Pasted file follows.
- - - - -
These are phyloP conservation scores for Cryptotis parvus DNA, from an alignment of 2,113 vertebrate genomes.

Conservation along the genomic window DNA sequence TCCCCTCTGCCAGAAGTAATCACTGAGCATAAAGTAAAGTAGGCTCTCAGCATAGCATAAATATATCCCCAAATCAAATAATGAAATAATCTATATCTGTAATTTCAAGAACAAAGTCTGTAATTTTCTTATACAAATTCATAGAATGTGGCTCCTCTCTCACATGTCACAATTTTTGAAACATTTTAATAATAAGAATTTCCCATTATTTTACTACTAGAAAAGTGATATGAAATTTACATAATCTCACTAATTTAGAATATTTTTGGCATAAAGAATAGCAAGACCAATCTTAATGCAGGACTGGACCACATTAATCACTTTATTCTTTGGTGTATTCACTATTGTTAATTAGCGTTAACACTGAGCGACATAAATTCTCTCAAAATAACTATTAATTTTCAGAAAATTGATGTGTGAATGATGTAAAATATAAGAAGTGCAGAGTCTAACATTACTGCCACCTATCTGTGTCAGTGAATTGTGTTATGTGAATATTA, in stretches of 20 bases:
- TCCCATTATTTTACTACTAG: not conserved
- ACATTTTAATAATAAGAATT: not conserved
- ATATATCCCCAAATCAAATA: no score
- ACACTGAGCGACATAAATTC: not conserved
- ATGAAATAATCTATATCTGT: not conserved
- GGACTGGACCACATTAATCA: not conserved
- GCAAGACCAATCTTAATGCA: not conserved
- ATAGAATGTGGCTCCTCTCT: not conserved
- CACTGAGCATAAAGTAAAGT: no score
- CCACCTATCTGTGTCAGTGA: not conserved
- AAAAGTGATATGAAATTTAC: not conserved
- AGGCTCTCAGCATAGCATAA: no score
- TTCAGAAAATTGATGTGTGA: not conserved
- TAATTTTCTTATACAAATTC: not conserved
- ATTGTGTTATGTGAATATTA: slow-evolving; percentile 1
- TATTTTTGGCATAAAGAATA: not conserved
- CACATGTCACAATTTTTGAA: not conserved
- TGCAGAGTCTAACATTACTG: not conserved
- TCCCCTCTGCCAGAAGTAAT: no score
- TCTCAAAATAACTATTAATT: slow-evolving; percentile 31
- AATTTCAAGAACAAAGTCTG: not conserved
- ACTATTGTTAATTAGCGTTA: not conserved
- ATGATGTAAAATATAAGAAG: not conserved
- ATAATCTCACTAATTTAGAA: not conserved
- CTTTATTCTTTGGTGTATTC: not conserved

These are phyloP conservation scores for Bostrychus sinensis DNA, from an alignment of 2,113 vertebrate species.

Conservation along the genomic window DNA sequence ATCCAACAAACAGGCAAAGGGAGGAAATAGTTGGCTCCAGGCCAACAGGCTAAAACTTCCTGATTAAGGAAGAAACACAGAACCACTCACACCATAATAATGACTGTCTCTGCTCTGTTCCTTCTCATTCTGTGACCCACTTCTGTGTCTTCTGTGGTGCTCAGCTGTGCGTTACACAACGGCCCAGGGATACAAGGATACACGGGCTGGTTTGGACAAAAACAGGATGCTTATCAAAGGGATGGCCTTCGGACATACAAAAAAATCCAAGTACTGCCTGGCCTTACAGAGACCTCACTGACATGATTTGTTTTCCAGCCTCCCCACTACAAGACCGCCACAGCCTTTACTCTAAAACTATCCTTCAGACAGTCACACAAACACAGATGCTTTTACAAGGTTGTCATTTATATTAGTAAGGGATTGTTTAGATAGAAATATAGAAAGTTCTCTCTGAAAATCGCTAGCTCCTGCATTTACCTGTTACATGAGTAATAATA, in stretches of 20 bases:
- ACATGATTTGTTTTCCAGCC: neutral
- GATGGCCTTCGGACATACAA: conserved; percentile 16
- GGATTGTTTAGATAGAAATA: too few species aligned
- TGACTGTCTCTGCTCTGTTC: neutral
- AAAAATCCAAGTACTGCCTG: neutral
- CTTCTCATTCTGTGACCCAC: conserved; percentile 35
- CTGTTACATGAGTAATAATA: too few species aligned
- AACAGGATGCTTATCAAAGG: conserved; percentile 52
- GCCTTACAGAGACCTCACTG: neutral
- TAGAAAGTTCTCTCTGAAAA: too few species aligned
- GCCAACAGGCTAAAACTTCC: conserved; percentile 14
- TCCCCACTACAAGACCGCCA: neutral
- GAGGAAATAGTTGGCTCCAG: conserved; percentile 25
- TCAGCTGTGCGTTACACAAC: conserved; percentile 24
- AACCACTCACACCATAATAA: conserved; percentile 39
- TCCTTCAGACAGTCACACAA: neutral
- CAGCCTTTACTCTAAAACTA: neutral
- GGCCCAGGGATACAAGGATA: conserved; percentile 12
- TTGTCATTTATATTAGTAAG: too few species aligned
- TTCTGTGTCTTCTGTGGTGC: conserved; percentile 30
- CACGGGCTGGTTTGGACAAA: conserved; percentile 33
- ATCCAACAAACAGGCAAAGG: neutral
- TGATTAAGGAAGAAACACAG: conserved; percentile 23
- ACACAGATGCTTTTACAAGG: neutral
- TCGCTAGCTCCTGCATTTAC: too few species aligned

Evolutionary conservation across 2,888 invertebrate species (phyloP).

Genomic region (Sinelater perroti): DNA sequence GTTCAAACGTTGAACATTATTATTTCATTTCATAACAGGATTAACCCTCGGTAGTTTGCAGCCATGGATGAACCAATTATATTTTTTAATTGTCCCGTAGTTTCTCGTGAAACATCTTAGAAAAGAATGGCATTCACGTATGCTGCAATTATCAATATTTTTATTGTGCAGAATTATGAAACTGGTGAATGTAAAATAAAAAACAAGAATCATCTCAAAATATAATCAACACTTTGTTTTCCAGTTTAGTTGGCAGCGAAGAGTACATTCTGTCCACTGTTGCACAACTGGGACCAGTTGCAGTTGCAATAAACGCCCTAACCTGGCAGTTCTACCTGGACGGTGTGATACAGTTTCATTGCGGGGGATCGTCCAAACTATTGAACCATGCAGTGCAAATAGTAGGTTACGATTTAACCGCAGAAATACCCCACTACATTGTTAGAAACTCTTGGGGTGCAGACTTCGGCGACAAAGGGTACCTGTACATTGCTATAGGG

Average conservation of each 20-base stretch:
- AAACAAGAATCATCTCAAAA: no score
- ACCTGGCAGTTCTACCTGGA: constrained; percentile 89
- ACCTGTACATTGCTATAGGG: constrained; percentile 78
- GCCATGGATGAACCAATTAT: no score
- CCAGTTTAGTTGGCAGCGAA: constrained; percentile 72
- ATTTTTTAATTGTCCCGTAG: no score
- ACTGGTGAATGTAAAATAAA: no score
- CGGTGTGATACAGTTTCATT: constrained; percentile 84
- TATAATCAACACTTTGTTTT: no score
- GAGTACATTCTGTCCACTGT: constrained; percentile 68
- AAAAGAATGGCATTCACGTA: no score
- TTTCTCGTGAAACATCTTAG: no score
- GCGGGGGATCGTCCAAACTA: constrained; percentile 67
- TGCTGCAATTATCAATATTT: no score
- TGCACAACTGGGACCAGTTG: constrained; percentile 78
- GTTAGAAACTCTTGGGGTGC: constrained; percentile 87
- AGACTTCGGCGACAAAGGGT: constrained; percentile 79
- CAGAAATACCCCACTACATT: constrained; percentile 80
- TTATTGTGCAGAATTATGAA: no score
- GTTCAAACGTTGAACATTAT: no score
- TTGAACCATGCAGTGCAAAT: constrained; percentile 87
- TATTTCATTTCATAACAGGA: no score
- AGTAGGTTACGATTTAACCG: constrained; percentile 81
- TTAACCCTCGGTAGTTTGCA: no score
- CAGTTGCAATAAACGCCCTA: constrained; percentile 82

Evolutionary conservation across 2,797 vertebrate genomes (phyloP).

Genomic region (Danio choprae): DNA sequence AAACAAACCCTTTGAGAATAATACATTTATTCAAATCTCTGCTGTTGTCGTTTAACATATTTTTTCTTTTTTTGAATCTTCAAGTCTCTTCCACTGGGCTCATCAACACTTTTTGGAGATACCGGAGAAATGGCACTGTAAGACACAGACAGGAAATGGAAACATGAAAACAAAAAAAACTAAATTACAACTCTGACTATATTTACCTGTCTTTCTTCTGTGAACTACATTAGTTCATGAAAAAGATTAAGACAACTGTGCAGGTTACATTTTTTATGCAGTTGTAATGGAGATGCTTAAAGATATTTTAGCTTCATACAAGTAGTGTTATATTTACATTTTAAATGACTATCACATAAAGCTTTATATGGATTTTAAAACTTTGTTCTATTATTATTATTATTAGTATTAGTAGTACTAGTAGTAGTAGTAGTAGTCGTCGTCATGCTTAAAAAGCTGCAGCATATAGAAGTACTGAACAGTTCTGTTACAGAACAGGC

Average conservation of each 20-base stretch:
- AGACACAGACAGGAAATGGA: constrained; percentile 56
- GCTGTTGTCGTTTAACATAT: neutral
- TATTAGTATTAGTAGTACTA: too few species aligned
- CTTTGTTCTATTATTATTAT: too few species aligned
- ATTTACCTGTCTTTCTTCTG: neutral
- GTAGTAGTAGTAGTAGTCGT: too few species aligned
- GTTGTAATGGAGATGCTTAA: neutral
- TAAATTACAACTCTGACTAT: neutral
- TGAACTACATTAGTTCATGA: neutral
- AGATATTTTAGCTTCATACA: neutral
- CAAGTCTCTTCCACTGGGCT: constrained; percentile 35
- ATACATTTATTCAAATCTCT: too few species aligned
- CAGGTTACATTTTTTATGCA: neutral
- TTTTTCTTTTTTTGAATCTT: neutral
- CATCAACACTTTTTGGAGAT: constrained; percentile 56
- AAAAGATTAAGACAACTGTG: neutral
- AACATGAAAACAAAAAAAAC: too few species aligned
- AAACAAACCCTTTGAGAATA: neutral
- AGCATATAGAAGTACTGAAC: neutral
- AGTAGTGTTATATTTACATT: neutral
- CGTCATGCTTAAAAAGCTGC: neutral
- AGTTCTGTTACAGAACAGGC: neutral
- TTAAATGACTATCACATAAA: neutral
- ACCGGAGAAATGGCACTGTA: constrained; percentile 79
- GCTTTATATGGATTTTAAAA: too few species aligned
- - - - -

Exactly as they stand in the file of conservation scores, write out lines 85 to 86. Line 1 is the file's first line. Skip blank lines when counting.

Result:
Average conservation of each 20-base stretch:
- AGACACAGACAGGAAATGGA: constrained; percentile 56